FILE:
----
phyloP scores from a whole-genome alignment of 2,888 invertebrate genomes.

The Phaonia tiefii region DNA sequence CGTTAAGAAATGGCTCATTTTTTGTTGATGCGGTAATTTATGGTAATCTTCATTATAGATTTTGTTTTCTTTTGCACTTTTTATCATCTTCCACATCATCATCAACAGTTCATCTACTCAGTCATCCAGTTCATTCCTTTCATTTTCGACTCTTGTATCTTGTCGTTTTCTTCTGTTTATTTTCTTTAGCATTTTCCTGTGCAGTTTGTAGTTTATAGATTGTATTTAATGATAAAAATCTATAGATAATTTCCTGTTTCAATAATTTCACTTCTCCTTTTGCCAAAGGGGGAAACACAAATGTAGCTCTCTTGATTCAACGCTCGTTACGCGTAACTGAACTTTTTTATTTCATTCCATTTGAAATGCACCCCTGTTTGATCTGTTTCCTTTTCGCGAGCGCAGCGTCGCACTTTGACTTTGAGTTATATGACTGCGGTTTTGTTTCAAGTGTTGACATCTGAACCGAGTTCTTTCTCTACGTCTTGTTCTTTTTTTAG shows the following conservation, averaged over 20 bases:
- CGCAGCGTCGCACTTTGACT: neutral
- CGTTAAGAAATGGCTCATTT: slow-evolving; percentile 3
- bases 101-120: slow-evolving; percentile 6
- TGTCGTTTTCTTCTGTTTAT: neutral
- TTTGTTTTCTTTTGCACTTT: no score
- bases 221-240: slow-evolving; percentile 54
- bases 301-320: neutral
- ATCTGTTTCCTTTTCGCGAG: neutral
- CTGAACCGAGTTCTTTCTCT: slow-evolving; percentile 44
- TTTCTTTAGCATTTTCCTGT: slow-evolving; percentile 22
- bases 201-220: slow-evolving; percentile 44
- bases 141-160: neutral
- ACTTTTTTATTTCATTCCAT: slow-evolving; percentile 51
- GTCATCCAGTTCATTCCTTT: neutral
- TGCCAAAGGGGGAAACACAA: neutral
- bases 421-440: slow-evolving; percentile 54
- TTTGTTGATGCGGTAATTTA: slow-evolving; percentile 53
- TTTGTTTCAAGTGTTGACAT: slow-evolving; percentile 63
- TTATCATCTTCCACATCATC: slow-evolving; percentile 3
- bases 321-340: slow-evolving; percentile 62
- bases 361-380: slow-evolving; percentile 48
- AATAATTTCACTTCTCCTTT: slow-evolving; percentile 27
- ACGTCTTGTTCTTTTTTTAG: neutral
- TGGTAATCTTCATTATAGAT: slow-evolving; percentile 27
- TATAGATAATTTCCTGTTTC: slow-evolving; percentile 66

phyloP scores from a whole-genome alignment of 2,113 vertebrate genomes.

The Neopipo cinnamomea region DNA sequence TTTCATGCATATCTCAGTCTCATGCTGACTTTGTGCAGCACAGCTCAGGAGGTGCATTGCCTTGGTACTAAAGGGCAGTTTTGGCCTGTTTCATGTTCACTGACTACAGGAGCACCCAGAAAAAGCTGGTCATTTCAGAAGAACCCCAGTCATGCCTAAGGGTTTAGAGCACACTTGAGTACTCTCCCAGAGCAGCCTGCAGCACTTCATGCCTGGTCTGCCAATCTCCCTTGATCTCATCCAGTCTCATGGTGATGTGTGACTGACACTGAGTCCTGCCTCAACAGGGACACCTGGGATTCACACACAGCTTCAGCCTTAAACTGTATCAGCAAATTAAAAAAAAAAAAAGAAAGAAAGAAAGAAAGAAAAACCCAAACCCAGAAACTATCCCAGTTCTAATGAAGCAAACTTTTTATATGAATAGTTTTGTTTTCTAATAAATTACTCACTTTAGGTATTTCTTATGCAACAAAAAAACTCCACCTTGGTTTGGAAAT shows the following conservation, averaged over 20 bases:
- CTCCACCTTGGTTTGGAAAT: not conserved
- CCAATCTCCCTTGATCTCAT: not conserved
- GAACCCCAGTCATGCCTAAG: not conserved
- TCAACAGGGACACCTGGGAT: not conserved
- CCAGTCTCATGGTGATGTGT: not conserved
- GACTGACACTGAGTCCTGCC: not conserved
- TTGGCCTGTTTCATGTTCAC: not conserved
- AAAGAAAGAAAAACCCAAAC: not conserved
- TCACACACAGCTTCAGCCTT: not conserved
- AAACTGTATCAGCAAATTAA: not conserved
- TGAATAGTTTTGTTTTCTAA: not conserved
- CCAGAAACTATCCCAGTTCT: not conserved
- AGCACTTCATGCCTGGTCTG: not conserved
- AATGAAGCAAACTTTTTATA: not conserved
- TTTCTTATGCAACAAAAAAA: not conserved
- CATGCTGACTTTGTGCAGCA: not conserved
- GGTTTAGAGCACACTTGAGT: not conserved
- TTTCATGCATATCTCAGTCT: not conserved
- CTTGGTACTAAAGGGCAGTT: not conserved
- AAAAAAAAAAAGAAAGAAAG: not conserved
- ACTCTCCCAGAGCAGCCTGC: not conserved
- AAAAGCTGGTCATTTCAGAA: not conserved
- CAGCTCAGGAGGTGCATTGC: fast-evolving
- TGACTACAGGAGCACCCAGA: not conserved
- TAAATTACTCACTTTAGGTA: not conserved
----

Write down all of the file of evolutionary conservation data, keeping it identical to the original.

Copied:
phyloP scores from a whole-genome alignment of 2,888 invertebrate genomes.

The Phaonia tiefii region DNA sequence CGTTAAGAAATGGCTCATTTTTTGTTGATGCGGTAATTTATGGTAATCTTCATTATAGATTTTGTTTTCTTTTGCACTTTTTATCATCTTCCACATCATCATCAACAGTTCATCTACTCAGTCATCCAGTTCATTCCTTTCATTTTCGACTCTTGTATCTTGTCGTTTTCTTCTGTTTATTTTCTTTAGCATTTTCCTGTGCAGTTTGTAGTTTATAGATTGTATTTAATGATAAAAATCTATAGATAATTTCCTGTTTCAATAATTTCACTTCTCCTTTTGCCAAAGGGGGAAACACAAATGTAGCTCTCTTGATTCAACGCTCGTTACGCGTAACTGAACTTTTTTATTTCATTCCATTTGAAATGCACCCCTGTTTGATCTGTTTCCTTTTCGCGAGCGCAGCGTCGCACTTTGACTTTGAGTTATATGACTGCGGTTTTGTTTCAAGTGTTGACATCTGAACCGAGTTCTTTCTCTACGTCTTGTTCTTTTTTTAG shows the following conservation, averaged over 20 bases:
- CGCAGCGTCGCACTTTGACT: neutral
- CGTTAAGAAATGGCTCATTT: slow-evolving; percentile 3
- bases 101-120: slow-evolving; percentile 6
- TGTCGTTTTCTTCTGTTTAT: neutral
- TTTGTTTTCTTTTGCACTTT: no score
- bases 221-240: slow-evolving; percentile 54
- bases 301-320: neutral
- ATCTGTTTCCTTTTCGCGAG: neutral
- CTGAACCGAGTTCTTTCTCT: slow-evolving; percentile 44
- TTTCTTTAGCATTTTCCTGT: slow-evolving; percentile 22
- bases 201-220: slow-evolving; percentile 44
- bases 141-160: neutral
- ACTTTTTTATTTCATTCCAT: slow-evolving; percentile 51
- GTCATCCAGTTCATTCCTTT: neutral
- TGCCAAAGGGGGAAACACAA: neutral
- bases 421-440: slow-evolving; percentile 54
- TTTGTTGATGCGGTAATTTA: slow-evolving; percentile 53
- TTTGTTTCAAGTGTTGACAT: slow-evolving; percentile 63
- TTATCATCTTCCACATCATC: slow-evolving; percentile 3
- bases 321-340: slow-evolving; percentile 62
- bases 361-380: slow-evolving; percentile 48
- AATAATTTCACTTCTCCTTT: slow-evolving; percentile 27
- ACGTCTTGTTCTTTTTTTAG: neutral
- TGGTAATCTTCATTATAGAT: slow-evolving; percentile 27
- TATAGATAATTTCCTGTTTC: slow-evolving; percentile 66

phyloP scores from a whole-genome alignment of 2,113 vertebrate genomes.

The Neopipo cinnamomea region DNA sequence TTTCATGCATATCTCAGTCTCATGCTGACTTTGTGCAGCACAGCTCAGGAGGTGCATTGCCTTGGTACTAAAGGGCAGTTTTGGCCTGTTTCATGTTCACTGACTACAGGAGCACCCAGAAAAAGCTGGTCATTTCAGAAGAACCCCAGTCATGCCTAAGGGTTTAGAGCACACTTGAGTACTCTCCCAGAGCAGCCTGCAGCACTTCATGCCTGGTCTGCCAATCTCCCTTGATCTCATCCAGTCTCATGGTGATGTGTGACTGACACTGAGTCCTGCCTCAACAGGGACACCTGGGATTCACACACAGCTTCAGCCTTAAACTGTATCAGCAAATTAAAAAAAAAAAAAGAAAGAAAGAAAGAAAGAAAAACCCAAACCCAGAAACTATCCCAGTTCTAATGAAGCAAACTTTTTATATGAATAGTTTTGTTTTCTAATAAATTACTCACTTTAGGTATTTCTTATGCAACAAAAAAACTCCACCTTGGTTTGGAAAT shows the following conservation, averaged over 20 bases:
- CTCCACCTTGGTTTGGAAAT: not conserved
- CCAATCTCCCTTGATCTCAT: not conserved
- GAACCCCAGTCATGCCTAAG: not conserved
- TCAACAGGGACACCTGGGAT: not conserved
- CCAGTCTCATGGTGATGTGT: not conserved
- GACTGACACTGAGTCCTGCC: not conserved
- TTGGCCTGTTTCATGTTCAC: not conserved
- AAAGAAAGAAAAACCCAAAC: not conserved
- TCACACACAGCTTCAGCCTT: not conserved
- AAACTGTATCAGCAAATTAA: not conserved
- TGAATAGTTTTGTTTTCTAA: not conserved
- CCAGAAACTATCCCAGTTCT: not conserved
- AGCACTTCATGCCTGGTCTG: not conserved
- AATGAAGCAAACTTTTTATA: not conserved
- TTTCTTATGCAACAAAAAAA: not conserved
- CATGCTGACTTTGTGCAGCA: not conserved
- GGTTTAGAGCACACTTGAGT: not conserved
- TTTCATGCATATCTCAGTCT: not conserved
- CTTGGTACTAAAGGGCAGTT: not conserved
- AAAAAAAAAAAGAAAGAAAG: not conserved
- ACTCTCCCAGAGCAGCCTGC: not conserved
- AAAAGCTGGTCATTTCAGAA: not conserved
- CAGCTCAGGAGGTGCATTGC: fast-evolving
- TGACTACAGGAGCACCCAGA: not conserved
- TAAATTACTCACTTTAGGTA: not conserved